When spending time in Iran in Isfahan with a family of 20 preparing food and spending time together every night, my mind ran to all the time I spent far from home (5 years and counting).
I have heard many times people saying that time is the most important thing, however, reality started striking when my grandma passed away while I was traveling this year.
I have been away for too long and not dedicated enough time to the whole of my past and present family.
When in Turkey visiting Istanbul, I discovered a city that is half in Europe and half outside of Europe and I had one of the greatest traveling experiences flying on an air balloon in Kapadokya. Flying on an air balloon takes advantage of the hot air and the wind currents in the early morning using the balance created by these natural forces.
If we run constantly, we do not enjoy the journey. If we always walk, we do not get as far as we want. If we fly with an airplane, we get far fast. If we experience a hot air balloon, we enjoy a magical journey but we can not get very far.
In life, it is a lot about balance. Balance offers variety and variety is what makes life rich.
In Tbilisi, I stared in front of the iconic statue of Kartlis Deda and I learned the history of the Georgian values that it represents. The statue holds in her left hand a bowl of wine to greet those who come as friends and in her right hand a sword for those who come as enemies.
While I was sipping wine and having good food with some travel mates, I reconsidered the amount of time dedicated to friends over the last years.
Being an expat for 5 years, I have been blessed with many new international friends and experiences. At the same time, I also created a gap in experiences and memories shared with the old time friends and lost the last years with my best friend who passed away this year at 36 years old, after a 9 years’ silent fight with cancer.
Friendship is as important as family, friendships must be nurtured and grown over time by dedicating time to them and being there.
8) Humility + Authenticity
When in India, I observed that humility is a founding part of Indian culture. I discovered that Indian people also value authenticity and they do it by showing who they are and the way they live without the need of pleasing anybody. This behaviour grants great freedom.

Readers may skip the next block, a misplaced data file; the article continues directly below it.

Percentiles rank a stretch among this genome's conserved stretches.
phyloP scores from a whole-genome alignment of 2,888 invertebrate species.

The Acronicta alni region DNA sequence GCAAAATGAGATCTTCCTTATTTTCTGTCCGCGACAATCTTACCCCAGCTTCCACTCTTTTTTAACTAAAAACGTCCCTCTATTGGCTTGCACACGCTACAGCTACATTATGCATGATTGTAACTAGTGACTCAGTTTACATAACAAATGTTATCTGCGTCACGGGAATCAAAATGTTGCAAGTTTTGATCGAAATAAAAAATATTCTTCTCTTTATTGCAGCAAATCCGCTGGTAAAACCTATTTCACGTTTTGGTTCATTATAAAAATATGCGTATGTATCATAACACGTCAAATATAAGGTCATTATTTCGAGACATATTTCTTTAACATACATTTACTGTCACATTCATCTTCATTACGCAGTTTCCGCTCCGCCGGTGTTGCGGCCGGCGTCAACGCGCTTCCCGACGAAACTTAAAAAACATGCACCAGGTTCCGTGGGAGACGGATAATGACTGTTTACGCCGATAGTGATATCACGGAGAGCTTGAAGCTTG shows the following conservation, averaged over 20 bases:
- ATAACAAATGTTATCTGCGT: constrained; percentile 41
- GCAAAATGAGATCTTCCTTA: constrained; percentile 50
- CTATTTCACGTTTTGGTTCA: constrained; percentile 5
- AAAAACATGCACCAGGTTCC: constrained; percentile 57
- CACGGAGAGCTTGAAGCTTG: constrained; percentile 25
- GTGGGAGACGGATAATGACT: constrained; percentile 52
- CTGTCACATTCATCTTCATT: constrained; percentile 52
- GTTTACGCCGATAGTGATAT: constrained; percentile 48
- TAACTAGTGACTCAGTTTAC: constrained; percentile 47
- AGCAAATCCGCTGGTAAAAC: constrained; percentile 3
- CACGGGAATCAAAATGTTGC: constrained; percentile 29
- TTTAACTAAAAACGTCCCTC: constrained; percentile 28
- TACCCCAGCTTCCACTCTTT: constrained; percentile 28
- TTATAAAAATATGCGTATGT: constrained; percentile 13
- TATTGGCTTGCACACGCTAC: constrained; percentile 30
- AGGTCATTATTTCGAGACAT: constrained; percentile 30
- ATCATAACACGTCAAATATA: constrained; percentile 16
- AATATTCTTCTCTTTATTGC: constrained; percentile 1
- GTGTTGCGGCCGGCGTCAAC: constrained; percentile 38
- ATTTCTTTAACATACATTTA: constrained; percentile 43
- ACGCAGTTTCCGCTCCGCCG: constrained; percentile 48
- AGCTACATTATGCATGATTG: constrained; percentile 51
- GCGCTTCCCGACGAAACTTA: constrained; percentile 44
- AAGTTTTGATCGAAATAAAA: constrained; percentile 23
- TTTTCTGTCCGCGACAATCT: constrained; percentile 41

There were times in my life when I had the need to be defined by what I achieved and shared the bare minimum, forgetting that free thinking is one of the things that defines us as human beings.
Before my trip, I would have probably not been so open about my thoughts and would have never written an article like this. From now onwards, I promised myself to be more authentic.
What I am doing now
After all this traveling, I started looking randomly for opportunities across Europe. However, no role seemed to fit the eccentric brief that I gathered from my brain:
being closer to friends and family after 5 years abroad, innovate with startups in an international environment, with a young ambitious team, in a project with European scope and an open culture.
And then I found the FinTech District: a unique environment and hub that wants to represent the Italian FinTech community. Created in 2017 by SellaLab and Copernico to connect the dots between startups, entrepreneurs, Venture Capitalists and Financial Institutions, it aims to foster the development of Italian and European FinTech companies to support the growth of the financial ecosystem of the future.
An innovation and a vision from the Italian Sella Group: a group that is fully embracing change, leading the way to an open ecosystem and being what I consider a unique example for everyone in the banking business in Europe.
I am proud to finally share with all of you that I have joined the Fintech District to lead this journey of innovation from my hometown of Milan. I can’t wait to make a difference for Europe from Italy and finally support my home country innovation effort.
Old/new friends and business contacts, feel free to hit me up with a private message if you’d like to meet and visit the District.
DISCLAIMER: all pictures other than the Aerosmith one below (Mick Hutson/Redferns) and the Kartlis Deda statue in this article are taken by me during my travels and can be used under Creative Commons license. This article does not want to be another of those ‘leave your job, everything will be better’ articles. The message is: be happy and make the necessary changes if you are not, even if they look non-sense at the beginning. Stay rock.
As Aerosmith wrote a long time ago:
“Life is a journey, not a destination and I just can’t tell just what tomorrow brings” (Amazing, Get a Grip, 1993)Steven Tyler